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It’s Important To Allow Yourself To Grieve A Breakup, Explains A Therapist On Twitter

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Painful breakups are common and almost each one of us has gone through this emotional mess. If you have been in love it gets even more difficult. But what do we even know about being in love? I feel even relationships that weren’t official lead to painful breakups. It’s a big change because all that love and emotional support you were used to, has ceased. Even if you fought every day, the mere absence of an individual who occupied such a major chunk of your mental space has moved on, is such a time of fumbling.

It hurts and you don’t know how to deal with the pain. I mean, there isn’t really anything you can do about the situation. Neither can you numb your heart. All those shots you had, beers you chugged in five bars do nothing to heal your ailing heart. Not for long at least.

The comic tragedy of this whole situation is that we go through a lot of grief. We even assume so strongly that love will never happen again. I have said it so many times that now even I don’t believe me. And while we are a total mess, we kinda have to keep a straight face and act as if nothing has happened. Considering our parents didn’t even know we were dating, how do we tell them about our breakup? And then even if you do, it’s not like mental health has ever been a concept in Indian families.

A Twitter user whose bio reveals him to be a therapist has expert insights on breakups and the thread went viral in no time. Omar Bazza wrote how so many people ask him about dealing with breakups and he decided to address the issue on a social media platform.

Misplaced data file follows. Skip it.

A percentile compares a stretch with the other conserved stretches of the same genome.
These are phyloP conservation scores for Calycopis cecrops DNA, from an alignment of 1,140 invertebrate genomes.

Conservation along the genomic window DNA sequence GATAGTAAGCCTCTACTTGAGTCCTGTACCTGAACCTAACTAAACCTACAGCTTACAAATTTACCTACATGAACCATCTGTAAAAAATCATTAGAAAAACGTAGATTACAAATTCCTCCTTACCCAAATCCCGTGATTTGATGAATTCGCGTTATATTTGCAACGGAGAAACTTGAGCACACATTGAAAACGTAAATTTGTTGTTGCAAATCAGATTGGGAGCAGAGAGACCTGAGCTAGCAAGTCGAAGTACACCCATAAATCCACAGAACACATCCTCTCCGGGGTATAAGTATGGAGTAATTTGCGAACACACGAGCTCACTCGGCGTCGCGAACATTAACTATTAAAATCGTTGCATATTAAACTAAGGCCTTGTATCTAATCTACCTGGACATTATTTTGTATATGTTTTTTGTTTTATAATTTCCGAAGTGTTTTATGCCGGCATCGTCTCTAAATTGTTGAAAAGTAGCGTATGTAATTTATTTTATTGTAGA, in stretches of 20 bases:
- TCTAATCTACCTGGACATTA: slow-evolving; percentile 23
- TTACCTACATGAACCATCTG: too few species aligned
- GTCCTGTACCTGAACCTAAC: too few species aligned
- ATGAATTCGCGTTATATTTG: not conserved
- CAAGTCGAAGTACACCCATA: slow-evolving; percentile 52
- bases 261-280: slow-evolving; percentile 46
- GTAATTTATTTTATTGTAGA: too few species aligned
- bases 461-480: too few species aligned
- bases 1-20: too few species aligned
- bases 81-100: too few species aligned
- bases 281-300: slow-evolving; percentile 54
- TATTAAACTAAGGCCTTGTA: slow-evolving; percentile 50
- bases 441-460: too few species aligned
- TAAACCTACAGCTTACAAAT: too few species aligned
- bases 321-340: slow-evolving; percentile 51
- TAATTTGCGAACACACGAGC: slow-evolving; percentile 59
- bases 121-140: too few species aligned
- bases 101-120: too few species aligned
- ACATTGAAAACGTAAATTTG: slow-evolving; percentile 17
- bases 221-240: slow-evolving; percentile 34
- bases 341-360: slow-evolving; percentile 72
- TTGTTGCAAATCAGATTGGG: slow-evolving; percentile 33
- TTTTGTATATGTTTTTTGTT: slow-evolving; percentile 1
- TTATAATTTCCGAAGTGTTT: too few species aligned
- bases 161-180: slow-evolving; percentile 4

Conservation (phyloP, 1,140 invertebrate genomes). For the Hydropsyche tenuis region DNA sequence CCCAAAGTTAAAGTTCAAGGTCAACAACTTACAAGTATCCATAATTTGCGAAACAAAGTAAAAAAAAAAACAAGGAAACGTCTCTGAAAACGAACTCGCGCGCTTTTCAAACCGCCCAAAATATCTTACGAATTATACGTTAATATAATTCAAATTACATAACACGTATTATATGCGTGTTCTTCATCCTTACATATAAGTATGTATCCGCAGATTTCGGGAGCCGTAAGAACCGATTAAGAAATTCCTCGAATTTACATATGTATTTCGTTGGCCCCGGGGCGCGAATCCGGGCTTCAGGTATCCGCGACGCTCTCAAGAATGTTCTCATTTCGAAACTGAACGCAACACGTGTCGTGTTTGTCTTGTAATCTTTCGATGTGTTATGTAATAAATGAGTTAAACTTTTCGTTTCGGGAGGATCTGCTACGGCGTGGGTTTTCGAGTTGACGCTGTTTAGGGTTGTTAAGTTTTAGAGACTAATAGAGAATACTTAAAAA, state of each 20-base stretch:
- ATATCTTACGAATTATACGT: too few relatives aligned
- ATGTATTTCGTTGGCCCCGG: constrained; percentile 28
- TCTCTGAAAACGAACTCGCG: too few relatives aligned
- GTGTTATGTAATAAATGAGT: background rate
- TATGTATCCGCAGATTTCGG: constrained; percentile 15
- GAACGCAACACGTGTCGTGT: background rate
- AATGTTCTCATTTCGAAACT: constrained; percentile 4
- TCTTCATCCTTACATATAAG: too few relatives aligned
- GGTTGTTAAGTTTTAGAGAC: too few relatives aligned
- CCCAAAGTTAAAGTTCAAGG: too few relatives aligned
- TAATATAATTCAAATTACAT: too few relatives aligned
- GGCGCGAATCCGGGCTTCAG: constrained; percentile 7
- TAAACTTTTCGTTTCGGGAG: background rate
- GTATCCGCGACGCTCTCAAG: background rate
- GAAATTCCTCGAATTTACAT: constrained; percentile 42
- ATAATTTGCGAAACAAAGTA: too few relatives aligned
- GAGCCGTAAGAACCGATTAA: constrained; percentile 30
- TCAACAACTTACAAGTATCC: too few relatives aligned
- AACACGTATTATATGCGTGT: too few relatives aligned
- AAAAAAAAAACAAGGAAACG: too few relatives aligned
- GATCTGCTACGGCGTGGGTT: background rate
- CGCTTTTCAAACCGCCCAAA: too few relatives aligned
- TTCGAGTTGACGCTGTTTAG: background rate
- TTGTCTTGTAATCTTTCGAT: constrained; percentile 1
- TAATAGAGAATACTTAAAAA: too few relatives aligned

He explained how breakups shouldn’t be seen as trivial, “When it comes to breakup, intense pain and symptoms of depression are to be expected. This is because breakups are akin to grief. Despite the person not passing away, we lose the person we are closest to, the one we have shared a lot of our life with. Suddenly, that relationship is gone, we are no longer in touch with them and we lost them the way we knew them.”

It’s important we understand that we are going through grief and find healthy ways of dealing with it. But the first step has to be acknowledging the fact that you’re grieving instead of acting all indifferent. “Similarly to grief, it is going to take a long time to completely recover from a breakup. We go through the stages of grief (denial, anger, bargaining, depression and acceptance),” Omar wrote.

However, he pointed out that it’s not necessary that these stages will happen in that order. Emotions are complex and the phases of grieving not linear. You may feel okay one day and still bargaining the next day. But you just gotta keep pedalling forward. Omar explained, “What we are not told is that we don’t go through these stages in a linear way. We can regress fast or go forward sometimes many times a day. That’s still relatively normal when it comes to breakups.”